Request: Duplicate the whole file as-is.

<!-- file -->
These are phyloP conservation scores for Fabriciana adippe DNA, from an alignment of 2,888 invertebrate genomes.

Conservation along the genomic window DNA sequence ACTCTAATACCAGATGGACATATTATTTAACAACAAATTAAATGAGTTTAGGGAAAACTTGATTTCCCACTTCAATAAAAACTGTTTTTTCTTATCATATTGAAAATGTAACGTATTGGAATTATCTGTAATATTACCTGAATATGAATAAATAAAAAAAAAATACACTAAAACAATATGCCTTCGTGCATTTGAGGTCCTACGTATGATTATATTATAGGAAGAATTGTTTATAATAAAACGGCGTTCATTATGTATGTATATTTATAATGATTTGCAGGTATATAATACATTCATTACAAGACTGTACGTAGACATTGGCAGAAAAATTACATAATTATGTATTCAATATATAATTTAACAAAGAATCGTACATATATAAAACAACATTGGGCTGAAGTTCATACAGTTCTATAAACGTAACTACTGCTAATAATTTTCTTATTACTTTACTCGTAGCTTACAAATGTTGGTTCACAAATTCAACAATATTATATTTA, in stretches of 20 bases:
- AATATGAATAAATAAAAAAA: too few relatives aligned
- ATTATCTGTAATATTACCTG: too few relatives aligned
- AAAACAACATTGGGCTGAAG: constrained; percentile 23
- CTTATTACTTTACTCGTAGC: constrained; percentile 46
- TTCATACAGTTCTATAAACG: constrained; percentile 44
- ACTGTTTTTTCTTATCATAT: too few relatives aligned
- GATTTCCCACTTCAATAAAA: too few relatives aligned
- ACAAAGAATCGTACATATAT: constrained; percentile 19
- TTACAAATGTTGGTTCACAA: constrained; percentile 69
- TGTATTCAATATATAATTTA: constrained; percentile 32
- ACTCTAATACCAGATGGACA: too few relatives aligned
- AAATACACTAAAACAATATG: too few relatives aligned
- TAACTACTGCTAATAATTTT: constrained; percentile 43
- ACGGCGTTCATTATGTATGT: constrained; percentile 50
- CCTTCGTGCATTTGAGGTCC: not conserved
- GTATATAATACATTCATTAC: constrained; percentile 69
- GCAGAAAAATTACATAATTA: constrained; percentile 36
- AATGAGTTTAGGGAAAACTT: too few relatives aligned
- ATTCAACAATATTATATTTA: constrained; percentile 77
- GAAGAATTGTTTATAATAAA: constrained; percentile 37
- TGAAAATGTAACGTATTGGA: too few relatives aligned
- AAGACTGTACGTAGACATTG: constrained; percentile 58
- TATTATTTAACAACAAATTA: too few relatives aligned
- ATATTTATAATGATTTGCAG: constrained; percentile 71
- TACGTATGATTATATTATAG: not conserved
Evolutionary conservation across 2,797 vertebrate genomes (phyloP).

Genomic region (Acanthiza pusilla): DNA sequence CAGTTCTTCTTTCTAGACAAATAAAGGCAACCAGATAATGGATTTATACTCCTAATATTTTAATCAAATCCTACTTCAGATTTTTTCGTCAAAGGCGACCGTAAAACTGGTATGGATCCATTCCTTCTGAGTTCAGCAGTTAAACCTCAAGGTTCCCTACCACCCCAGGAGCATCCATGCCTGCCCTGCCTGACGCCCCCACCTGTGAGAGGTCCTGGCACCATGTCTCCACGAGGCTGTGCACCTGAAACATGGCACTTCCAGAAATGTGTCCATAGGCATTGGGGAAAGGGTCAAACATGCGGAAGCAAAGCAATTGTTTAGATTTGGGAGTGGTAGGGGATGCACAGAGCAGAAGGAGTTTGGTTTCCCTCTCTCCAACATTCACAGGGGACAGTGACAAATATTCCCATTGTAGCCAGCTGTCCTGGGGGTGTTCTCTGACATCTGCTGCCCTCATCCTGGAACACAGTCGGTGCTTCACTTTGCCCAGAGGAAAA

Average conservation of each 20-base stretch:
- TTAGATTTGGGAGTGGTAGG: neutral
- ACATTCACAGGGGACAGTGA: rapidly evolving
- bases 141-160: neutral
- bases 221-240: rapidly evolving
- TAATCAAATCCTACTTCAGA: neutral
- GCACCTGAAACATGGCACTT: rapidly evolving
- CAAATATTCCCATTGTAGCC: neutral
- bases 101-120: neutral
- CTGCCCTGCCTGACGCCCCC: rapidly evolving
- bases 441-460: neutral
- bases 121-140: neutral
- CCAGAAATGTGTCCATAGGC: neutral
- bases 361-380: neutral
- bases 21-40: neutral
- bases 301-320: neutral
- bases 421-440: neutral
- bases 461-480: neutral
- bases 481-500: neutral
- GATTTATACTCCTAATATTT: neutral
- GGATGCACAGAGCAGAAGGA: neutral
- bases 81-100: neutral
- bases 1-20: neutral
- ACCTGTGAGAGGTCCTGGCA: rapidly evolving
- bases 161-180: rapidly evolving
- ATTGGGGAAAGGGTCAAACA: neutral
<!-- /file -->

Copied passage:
These are phyloP conservation scores for Fabriciana adippe DNA, from an alignment of 2,888 invertebrate genomes.

Conservation along the genomic window DNA sequence ACTCTAATACCAGATGGACATATTATTTAACAACAAATTAAATGAGTTTAGGGAAAACTTGATTTCCCACTTCAATAAAAACTGTTTTTTCTTATCATATTGAAAATGTAACGTATTGGAATTATCTGTAATATTACCTGAATATGAATAAATAAAAAAAAAATACACTAAAACAATATGCCTTCGTGCATTTGAGGTCCTACGTATGATTATATTATAGGAAGAATTGTTTATAATAAAACGGCGTTCATTATGTATGTATATTTATAATGATTTGCAGGTATATAATACATTCATTACAAGACTGTACGTAGACATTGGCAGAAAAATTACATAATTATGTATTCAATATATAATTTAACAAAGAATCGTACATATATAAAACAACATTGGGCTGAAGTTCATACAGTTCTATAAACGTAACTACTGCTAATAATTTTCTTATTACTTTACTCGTAGCTTACAAATGTTGGTTCACAAATTCAACAATATTATATTTA, in stretches of 20 bases:
- AATATGAATAAATAAAAAAA: too few relatives aligned
- ATTATCTGTAATATTACCTG: too few relatives aligned
- AAAACAACATTGGGCTGAAG: constrained; percentile 23
- CTTATTACTTTACTCGTAGC: constrained; percentile 46
- TTCATACAGTTCTATAAACG: constrained; percentile 44
- ACTGTTTTTTCTTATCATAT: too few relatives aligned
- GATTTCCCACTTCAATAAAA: too few relatives aligned
- ACAAAGAATCGTACATATAT: constrained; percentile 19
- TTACAAATGTTGGTTCACAA: constrained; percentile 69
- TGTATTCAATATATAATTTA: constrained; percentile 32
- ACTCTAATACCAGATGGACA: too few relatives aligned
- AAATACACTAAAACAATATG: too few relatives aligned
- TAACTACTGCTAATAATTTT: constrained; percentile 43
- ACGGCGTTCATTATGTATGT: constrained; percentile 50
- CCTTCGTGCATTTGAGGTCC: not conserved
- GTATATAATACATTCATTAC: constrained; percentile 69
- GCAGAAAAATTACATAATTA: constrained; percentile 36
- AATGAGTTTAGGGAAAACTT: too few relatives aligned
- ATTCAACAATATTATATTTA: constrained; percentile 77
- GAAGAATTGTTTATAATAAA: constrained; percentile 37
- TGAAAATGTAACGTATTGGA: too few relatives aligned
- AAGACTGTACGTAGACATTG: constrained; percentile 58
- TATTATTTAACAACAAATTA: too few relatives aligned
- ATATTTATAATGATTTGCAG: constrained; percentile 71
- TACGTATGATTATATTATAG: not conserved
Evolutionary conservation across 2,797 vertebrate genomes (phyloP).

Genomic region (Acanthiza pusilla): DNA sequence CAGTTCTTCTTTCTAGACAAATAAAGGCAACCAGATAATGGATTTATACTCCTAATATTTTAATCAAATCCTACTTCAGATTTTTTCGTCAAAGGCGACCGTAAAACTGGTATGGATCCATTCCTTCTGAGTTCAGCAGTTAAACCTCAAGGTTCCCTACCACCCCAGGAGCATCCATGCCTGCCCTGCCTGACGCCCCCACCTGTGAGAGGTCCTGGCACCATGTCTCCACGAGGCTGTGCACCTGAAACATGGCACTTCCAGAAATGTGTCCATAGGCATTGGGGAAAGGGTCAAACATGCGGAAGCAAAGCAATTGTTTAGATTTGGGAGTGGTAGGGGATGCACAGAGCAGAAGGAGTTTGGTTTCCCTCTCTCCAACATTCACAGGGGACAGTGACAAATATTCCCATTGTAGCCAGCTGTCCTGGGGGTGTTCTCTGACATCTGCTGCCCTCATCCTGGAACACAGTCGGTGCTTCACTTTGCCCAGAGGAAAA

Average conservation of each 20-base stretch:
- TTAGATTTGGGAGTGGTAGG: neutral
- ACATTCACAGGGGACAGTGA: rapidly evolving
- bases 141-160: neutral
- bases 221-240: rapidly evolving
- TAATCAAATCCTACTTCAGA: neutral
- GCACCTGAAACATGGCACTT: rapidly evolving
- CAAATATTCCCATTGTAGCC: neutral
- bases 101-120: neutral
- CTGCCCTGCCTGACGCCCCC: rapidly evolving
- bases 441-460: neutral
- bases 121-140: neutral
- CCAGAAATGTGTCCATAGGC: neutral
- bases 361-380: neutral
- bases 21-40: neutral
- bases 301-320: neutral
- bases 421-440: neutral
- bases 461-480: neutral
- bases 481-500: neutral
- GATTTATACTCCTAATATTT: neutral
- GGATGCACAGAGCAGAAGGA: neutral
- bases 81-100: neutral
- bases 1-20: neutral
- ACCTGTGAGAGGTCCTGGCA: rapidly evolving
- bases 161-180: rapidly evolving
- ATTGGGGAAAGGGTCAAACA: neutral